Love Scams: Your Cute Smile’s Downside

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Love scams are popping up all sorts of places now.  I managed to have an online presence for two years before someone hit on me, but now it’s a habit to blow them off.  Why am I getting them?  They claim because I have a nice smile on my avatar, but they think they smell opportunity:  money or data.

How love scams work

This guy (by default I say “guy” though we can’t know for sure) sends a message to you on your favorite social medium.  Sometimes he just emails you instead, if he can.  His opening line could be as simple as “Hello” or as complicated as “I saw your picture on Website and wanted to let you know I think you are beautiful.”

The weird part is that the guy’s picture is generally young-looking, handsome.  He might call himself a Prince if he’s foreign.  If he claims to be American he will say he’s deployed to Afghanistan or some other war zone.  Bottom line is the guy tells you he’s far away, hints at being a bit exotic, and tries to be attractive to you.

And these “hot young dudes” just can’t get enough of us old ladies.

So while you’re wondering what’s up with this guy, he will try to get you off the little messaging thing and into some “chat” arrangement where he can really go to work on you.  He’ll tell you all sorts of things and try to get you to think he’s in love with you.

It must be a love scam

When he thinks you’re “hooked,” he’ll see if he can get you to do him a favor.  According to a friend who knew someone caught in one of these, the guy needed gift cards to get things he couldn’t get any other way in Afghanistan.

American soldiers have good pay, and few expenses in a war zone.  Most of their money is in the US in a bank.  If you do your guy the favor and send him gift cards, you pass his test.  He keeps asking for more and bigger things, all the while telling you he loves you.

He may even become testy with you if you demur.  After all, the $10,000 he wants now is a lot of money.  He doesn’t need it to come home on; our rich Uncle Sam is his travel agent.  You will never see him, even if he shifts tactics and says he is now stateside.  The money will be so he can finally come meet you.

You find yourself all excited and he’s promising a love nest where he can spend the rest of his days worshipping you, but he needs $50,000 to get a construction loan.  Can you send him that?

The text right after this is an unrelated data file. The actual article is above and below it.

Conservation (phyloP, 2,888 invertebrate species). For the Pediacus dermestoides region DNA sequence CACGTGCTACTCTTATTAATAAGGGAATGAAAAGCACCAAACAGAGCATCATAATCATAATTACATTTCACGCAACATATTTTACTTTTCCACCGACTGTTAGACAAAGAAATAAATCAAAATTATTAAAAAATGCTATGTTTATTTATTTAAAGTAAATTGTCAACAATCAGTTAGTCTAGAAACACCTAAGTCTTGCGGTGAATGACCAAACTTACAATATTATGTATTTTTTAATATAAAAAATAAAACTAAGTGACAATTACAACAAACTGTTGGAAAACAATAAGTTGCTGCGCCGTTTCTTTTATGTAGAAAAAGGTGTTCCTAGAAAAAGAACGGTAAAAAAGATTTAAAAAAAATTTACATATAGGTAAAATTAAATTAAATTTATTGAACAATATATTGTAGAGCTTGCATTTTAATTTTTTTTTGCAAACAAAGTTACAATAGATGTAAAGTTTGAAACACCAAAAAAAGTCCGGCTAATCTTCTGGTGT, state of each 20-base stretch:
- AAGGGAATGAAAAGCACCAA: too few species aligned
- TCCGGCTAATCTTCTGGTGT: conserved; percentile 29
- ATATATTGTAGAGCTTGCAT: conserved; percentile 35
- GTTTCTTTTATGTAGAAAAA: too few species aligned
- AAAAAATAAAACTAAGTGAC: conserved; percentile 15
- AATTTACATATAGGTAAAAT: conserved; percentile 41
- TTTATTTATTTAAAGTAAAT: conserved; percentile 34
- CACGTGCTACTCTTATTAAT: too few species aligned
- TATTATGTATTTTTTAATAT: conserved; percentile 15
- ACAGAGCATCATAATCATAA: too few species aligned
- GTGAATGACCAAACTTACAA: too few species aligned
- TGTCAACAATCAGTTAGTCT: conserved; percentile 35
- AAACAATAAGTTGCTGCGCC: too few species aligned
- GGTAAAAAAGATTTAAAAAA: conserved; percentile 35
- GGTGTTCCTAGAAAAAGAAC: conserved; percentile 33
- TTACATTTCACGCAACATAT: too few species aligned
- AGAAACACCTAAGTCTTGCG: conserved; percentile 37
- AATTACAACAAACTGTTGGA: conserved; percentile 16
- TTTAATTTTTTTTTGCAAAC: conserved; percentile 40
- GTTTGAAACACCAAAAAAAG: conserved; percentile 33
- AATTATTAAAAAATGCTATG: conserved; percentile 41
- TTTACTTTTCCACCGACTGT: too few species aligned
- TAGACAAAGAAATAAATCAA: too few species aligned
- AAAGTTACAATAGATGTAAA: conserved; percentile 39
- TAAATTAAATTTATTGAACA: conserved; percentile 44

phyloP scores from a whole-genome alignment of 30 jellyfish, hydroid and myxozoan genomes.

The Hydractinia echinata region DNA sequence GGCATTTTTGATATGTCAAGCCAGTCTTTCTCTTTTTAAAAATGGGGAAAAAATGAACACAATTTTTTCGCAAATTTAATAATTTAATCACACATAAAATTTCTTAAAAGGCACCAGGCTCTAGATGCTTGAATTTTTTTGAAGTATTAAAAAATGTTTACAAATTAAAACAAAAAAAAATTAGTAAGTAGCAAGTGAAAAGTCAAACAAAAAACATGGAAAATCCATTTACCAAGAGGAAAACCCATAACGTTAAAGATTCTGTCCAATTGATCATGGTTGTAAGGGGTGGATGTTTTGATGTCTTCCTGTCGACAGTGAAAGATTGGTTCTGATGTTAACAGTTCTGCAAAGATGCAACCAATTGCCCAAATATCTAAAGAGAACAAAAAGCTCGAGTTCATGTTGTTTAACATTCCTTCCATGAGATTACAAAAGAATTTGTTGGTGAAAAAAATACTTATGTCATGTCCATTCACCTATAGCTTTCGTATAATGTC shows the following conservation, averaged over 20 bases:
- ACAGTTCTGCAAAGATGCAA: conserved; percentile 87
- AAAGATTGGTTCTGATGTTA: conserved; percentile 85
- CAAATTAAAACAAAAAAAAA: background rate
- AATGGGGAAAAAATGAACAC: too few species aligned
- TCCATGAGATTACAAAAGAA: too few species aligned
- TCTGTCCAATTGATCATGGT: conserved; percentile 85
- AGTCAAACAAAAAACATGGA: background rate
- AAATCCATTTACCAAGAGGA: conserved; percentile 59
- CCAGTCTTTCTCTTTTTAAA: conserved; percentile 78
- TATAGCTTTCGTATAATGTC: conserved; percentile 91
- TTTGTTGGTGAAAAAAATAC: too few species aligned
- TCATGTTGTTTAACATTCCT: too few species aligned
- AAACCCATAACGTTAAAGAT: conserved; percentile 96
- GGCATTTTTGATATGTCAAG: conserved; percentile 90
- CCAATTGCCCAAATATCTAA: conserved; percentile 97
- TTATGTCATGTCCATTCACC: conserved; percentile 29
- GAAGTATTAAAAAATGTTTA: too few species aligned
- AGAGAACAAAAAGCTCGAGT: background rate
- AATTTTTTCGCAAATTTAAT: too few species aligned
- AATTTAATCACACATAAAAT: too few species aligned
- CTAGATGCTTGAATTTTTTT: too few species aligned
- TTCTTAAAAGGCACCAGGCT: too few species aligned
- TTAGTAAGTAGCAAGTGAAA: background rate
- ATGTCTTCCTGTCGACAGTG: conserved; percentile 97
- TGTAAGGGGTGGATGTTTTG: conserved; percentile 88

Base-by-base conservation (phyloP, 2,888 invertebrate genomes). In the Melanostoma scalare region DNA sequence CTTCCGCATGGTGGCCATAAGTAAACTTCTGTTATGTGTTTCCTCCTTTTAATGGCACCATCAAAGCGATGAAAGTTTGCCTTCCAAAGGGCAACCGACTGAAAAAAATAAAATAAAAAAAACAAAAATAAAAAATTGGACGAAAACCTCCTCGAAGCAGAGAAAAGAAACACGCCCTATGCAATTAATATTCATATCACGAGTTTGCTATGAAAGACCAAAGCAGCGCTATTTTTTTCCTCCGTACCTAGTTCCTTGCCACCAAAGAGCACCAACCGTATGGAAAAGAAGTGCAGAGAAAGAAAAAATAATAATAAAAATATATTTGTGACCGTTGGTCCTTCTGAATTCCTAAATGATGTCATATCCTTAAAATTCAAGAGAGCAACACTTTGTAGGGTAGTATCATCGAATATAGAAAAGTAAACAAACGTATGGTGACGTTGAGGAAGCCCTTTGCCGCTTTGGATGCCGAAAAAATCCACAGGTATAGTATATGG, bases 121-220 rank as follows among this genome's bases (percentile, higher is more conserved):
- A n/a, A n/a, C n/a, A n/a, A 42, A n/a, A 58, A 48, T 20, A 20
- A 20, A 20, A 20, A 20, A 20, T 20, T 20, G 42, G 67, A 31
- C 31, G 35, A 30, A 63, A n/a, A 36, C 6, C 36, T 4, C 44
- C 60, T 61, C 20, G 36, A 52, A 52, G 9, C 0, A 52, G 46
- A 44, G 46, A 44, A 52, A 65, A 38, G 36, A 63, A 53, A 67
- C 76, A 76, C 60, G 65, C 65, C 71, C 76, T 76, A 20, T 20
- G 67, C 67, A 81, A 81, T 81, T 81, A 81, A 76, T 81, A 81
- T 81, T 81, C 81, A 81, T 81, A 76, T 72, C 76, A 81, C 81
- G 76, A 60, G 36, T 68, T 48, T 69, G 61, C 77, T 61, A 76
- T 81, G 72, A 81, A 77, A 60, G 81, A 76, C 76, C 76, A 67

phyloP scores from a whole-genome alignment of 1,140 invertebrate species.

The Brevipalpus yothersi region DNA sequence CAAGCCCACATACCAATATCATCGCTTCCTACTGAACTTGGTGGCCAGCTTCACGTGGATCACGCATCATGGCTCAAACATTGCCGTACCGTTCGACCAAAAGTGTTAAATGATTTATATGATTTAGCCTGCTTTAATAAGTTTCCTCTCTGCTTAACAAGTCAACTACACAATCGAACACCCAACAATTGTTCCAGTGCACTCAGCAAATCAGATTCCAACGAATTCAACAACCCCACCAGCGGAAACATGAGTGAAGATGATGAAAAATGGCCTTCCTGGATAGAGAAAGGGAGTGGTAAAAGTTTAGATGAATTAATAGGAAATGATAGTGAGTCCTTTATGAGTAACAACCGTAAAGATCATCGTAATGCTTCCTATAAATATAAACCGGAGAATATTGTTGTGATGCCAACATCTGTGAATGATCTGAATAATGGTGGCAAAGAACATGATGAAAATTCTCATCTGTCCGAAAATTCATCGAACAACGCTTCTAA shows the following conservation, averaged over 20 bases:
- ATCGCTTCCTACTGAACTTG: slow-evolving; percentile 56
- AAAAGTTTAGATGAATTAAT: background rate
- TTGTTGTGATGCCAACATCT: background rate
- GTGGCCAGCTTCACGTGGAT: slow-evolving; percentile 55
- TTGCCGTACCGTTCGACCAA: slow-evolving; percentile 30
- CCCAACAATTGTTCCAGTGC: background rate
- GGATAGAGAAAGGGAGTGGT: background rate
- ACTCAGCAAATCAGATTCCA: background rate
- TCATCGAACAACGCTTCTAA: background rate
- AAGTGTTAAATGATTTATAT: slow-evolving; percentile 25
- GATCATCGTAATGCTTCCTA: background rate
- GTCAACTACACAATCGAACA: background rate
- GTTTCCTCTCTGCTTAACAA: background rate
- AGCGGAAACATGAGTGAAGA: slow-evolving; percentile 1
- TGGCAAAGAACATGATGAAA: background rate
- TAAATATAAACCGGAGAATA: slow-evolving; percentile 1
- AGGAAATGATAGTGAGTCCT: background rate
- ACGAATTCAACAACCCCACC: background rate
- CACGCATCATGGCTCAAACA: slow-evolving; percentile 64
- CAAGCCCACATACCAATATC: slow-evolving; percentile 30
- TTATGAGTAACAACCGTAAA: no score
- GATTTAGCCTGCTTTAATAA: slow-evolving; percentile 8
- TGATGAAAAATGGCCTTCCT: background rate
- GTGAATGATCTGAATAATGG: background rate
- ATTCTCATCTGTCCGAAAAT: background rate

And so it goes.  You won’t meet him and it’s a good thing because he is abusive when crossed.  Not to mention he’s a parasitic criminal who just cleaned you out over a fantasy.

What to do about a love scam

When I “met” my young Arab prince online, he was all polite and curious.  So I asked him if that was a recent picture, because if it was recent, I was older than his mother.  He got all bent out of shape at me for mentioning his mother.  I ignored it.  He tried to get me to switch to some chat place, and I refused, so he got mad at me about his mother again.  So I ignored him and he went away.

I don’t recommend doing that.  Don’t really know why I did except that I was insulted he tried this stuff with me.

Best thing to do is just not engage at all.  Ignore them and they go away.  After all, how are you to fall in love if you don’t answer?

I’ve ignored several successfully and have had no more out of them.

Online is invisible

The reason these “guys” do so well with unsuspecting women is that the women are lonely.  We have a lot of lonely people in the world, and everybody knows it.

The guy is greedy, not lonely, but he’ll sound convincing.  All you know is that he tells you that so you will have sympathy.  He will try to lure you into a relationship, just as the policeman pretending to be a 14-year-old girl lures the sexual predator to his arrest.

If you are online, maintain some protective coloration.  Try not to talk about how much money you have, or spend.  Don’t be too truthful about your birthday and never give out numbers such as your Social Security number, bank accounts, credit cards or any other connections to money or insurance.

In addition, I don’t give names of relatives or friends, street addresses and most contact information.  And I don’t care who says he likes me.  If he isn’t a reputable business selling me something I thought of by myself and went to the website for, he gets nothing from me.  And if he is LL Bean, I’ll tell him only the minimum needed to ship me my thing.

When you’re talking to someone online and you realize he must be up to something, stop at once and ignore all further attempts of his to stay in contact.  Even if you are convinced he is your only friend and/or romantic possibility, resist staying in touch.

Oops, I’ve been scammed!

If you’ve given him your bank account, call the bank.  If you gave him your Social Security number, call Social Security right away.  Same for credit cards.  Don’t just let this go.  Tell the police, even if they can’t do much.

A lady I know who got scammed into giving out her numbers quickly realized her mistake.  Right away she called the fraud departments of all the numbers she gave out.  She didn’t lose a cent, but she got some stinky messages from the guy.  Once she learned to ignore him, he went away.  She was lucky.

If you’re lonely, remember that on the computer you don’t know who you are talking to, ever.  So let it be two-way and don’t give out your heart or your numbers to some “guy” on the internet–or the phone–thinking it is the chance of a lifetime.  Get a dog if you want unconditional love.

As the old saying goes, “If it seems too good to be true, it probably is.”  Love scams are no different.  Use your common sense and blow these scammers off.  They aren’t worth bothering with.



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